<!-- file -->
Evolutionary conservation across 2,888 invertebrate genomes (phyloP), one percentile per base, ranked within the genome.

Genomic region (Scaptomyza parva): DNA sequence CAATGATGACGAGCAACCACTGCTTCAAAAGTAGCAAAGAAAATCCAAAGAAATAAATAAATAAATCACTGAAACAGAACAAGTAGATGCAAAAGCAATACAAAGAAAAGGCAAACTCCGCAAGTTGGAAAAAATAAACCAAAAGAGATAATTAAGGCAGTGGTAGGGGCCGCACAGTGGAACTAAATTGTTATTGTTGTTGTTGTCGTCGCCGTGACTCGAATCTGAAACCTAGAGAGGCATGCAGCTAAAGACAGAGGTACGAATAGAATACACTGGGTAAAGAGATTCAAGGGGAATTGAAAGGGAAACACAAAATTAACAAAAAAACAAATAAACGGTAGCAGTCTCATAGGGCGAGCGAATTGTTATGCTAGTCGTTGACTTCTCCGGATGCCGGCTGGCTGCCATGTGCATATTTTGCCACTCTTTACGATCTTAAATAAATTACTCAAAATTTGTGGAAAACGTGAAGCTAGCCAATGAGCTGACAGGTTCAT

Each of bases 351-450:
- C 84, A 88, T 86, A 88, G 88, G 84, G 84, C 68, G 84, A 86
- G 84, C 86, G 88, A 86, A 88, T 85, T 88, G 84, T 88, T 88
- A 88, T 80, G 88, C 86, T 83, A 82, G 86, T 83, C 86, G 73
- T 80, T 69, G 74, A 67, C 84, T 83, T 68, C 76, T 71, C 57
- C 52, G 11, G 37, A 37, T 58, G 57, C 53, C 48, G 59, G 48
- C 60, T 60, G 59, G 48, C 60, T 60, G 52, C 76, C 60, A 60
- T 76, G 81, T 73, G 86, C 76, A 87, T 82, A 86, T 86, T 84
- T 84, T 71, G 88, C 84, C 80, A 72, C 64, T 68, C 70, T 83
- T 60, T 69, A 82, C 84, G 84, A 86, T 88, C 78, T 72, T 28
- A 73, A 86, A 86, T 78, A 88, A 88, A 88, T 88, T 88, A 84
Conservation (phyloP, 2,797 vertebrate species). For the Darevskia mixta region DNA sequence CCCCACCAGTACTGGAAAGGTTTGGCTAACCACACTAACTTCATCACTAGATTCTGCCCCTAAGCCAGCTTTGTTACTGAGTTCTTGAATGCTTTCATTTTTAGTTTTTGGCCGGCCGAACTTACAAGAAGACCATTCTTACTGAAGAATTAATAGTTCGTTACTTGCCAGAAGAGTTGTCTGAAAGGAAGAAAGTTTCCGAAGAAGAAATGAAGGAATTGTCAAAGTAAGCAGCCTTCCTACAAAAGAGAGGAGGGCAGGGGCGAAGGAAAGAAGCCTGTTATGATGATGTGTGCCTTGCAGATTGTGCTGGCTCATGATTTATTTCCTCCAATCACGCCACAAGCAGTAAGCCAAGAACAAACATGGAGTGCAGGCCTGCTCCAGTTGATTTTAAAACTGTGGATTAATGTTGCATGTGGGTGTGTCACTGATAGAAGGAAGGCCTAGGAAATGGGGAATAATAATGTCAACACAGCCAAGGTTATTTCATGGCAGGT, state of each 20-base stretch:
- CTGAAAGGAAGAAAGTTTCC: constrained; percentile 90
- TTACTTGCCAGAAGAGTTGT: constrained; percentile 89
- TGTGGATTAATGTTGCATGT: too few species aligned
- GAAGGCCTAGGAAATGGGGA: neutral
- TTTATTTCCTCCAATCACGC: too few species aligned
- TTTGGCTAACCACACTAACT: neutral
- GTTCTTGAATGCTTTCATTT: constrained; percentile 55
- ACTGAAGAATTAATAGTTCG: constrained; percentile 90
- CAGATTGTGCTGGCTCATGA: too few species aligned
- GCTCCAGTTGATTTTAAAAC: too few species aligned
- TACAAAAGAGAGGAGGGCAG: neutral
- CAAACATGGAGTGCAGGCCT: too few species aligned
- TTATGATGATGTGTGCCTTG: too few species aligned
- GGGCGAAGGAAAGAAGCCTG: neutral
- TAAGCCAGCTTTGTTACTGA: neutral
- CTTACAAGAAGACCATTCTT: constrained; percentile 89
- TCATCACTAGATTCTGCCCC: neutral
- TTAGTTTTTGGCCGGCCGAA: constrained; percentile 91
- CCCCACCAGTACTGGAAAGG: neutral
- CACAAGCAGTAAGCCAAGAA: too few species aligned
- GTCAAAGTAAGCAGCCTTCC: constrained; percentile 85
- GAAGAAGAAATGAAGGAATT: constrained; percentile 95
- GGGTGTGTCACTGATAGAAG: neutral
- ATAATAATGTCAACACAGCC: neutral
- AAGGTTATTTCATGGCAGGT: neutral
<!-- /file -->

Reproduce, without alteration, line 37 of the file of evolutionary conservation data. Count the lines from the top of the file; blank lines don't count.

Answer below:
- GGGTGTGTCACTGATAGAAG: neutral